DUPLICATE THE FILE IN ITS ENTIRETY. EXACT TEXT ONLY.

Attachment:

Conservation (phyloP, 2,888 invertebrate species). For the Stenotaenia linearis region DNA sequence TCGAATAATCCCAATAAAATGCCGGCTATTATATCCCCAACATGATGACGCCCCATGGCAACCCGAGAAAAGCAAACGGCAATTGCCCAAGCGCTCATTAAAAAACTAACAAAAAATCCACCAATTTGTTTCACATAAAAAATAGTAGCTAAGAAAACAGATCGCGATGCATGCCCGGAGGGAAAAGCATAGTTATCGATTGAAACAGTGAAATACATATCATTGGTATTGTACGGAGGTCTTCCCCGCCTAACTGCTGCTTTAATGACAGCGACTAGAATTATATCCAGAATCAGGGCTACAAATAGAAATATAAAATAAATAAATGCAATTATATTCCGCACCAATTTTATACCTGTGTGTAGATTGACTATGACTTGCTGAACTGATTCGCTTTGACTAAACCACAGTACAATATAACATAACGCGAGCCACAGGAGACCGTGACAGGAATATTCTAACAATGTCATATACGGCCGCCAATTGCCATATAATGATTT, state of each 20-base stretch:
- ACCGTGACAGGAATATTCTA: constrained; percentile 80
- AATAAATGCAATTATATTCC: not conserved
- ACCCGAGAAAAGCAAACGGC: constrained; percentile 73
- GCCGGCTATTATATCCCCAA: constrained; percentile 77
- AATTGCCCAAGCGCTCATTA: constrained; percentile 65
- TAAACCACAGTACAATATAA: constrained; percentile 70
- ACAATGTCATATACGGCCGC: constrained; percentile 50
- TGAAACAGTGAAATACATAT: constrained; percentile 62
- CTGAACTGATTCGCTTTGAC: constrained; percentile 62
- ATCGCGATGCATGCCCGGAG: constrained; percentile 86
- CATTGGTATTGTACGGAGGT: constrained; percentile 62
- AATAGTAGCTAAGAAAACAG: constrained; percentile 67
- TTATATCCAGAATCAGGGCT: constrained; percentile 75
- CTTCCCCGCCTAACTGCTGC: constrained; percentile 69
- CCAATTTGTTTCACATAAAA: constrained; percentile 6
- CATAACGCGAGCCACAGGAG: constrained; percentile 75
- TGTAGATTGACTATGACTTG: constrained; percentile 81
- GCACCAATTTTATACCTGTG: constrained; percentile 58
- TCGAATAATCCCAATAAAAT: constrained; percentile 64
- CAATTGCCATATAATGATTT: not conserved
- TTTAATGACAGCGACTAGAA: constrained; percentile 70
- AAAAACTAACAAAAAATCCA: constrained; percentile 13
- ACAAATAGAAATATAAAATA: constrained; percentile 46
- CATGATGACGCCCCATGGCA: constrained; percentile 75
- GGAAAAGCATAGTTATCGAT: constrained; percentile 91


Conservation (phyloP, 2,888 invertebrate species). For the Stenotaenia linearis region DNA sequence TCGAATAATCCCAATAAAATGCCGGCTATTATATCCCCAACATGATGACGCCCCATGGCAACCCGAGAAAAGCAAACGGCAATTGCCCAAGCGCTCATTAAAAAACTAACAAAAAATCCACCAATTTGTTTCACATAAAAAATAGTAGCTAAGAAAACAGATCGCGATGCATGCCCGGAGGGAAAAGCATAGTTATCGATTGAAACAGTGAAATACATATCATTGGTATTGTACGGAGGTCTTCCCCGCCTAACTGCTGCTTTAATGACAGCGACTAGAATTATATCCAGAATCAGGGCTACAAATAGAAATATAAAATAAATAAATGCAATTATATTCCGCACCAATTTTATACCTGTGTGTAGATTGACTATGACTTGCTGAACTGATTCGCTTTGACTAAACCACAGTACAATATAACATAACGCGAGCCACAGGAGACCGTGACAGGAATATTCTAACAATGTCATATACGGCCGCCAATTGCCATATAATGATTT, state of each 20-base stretch:
- ACCGTGACAGGAATATTCTA: constrained; percentile 80
- AATAAATGCAATTATATTCC: not conserved
- ACCCGAGAAAAGCAAACGGC: constrained; percentile 73
- GCCGGCTATTATATCCCCAA: constrained; percentile 77
- AATTGCCCAAGCGCTCATTA: constrained; percentile 65
- TAAACCACAGTACAATATAA: constrained; percentile 70
- ACAATGTCATATACGGCCGC: constrained; percentile 50
- TGAAACAGTGAAATACATAT: constrained; percentile 62
- CTGAACTGATTCGCTTTGAC: constrained; percentile 62
- ATCGCGATGCATGCCCGGAG: constrained; percentile 86
- CATTGGTATTGTACGGAGGT: constrained; percentile 62
- AATAGTAGCTAAGAAAACAG: constrained; percentile 67
- TTATATCCAGAATCAGGGCT: constrained; percentile 75
- CTTCCCCGCCTAACTGCTGC: constrained; percentile 69
- CCAATTTGTTTCACATAAAA: constrained; percentile 6
- CATAACGCGAGCCACAGGAG: constrained; percentile 75
- TGTAGATTGACTATGACTTG: constrained; percentile 81
- GCACCAATTTTATACCTGTG: constrained; percentile 58
- TCGAATAATCCCAATAAAAT: constrained; percentile 64
- CAATTGCCATATAATGATTT: not conserved
- TTTAATGACAGCGACTAGAA: constrained; percentile 70
- AAAAACTAACAAAAAATCCA: constrained; percentile 13
- ACAAATAGAAATATAAAATA: constrained; percentile 46
- CATGATGACGCCCCATGGCA: constrained; percentile 75
- GGAAAAGCATAGTTATCGAT: constrained; percentile 91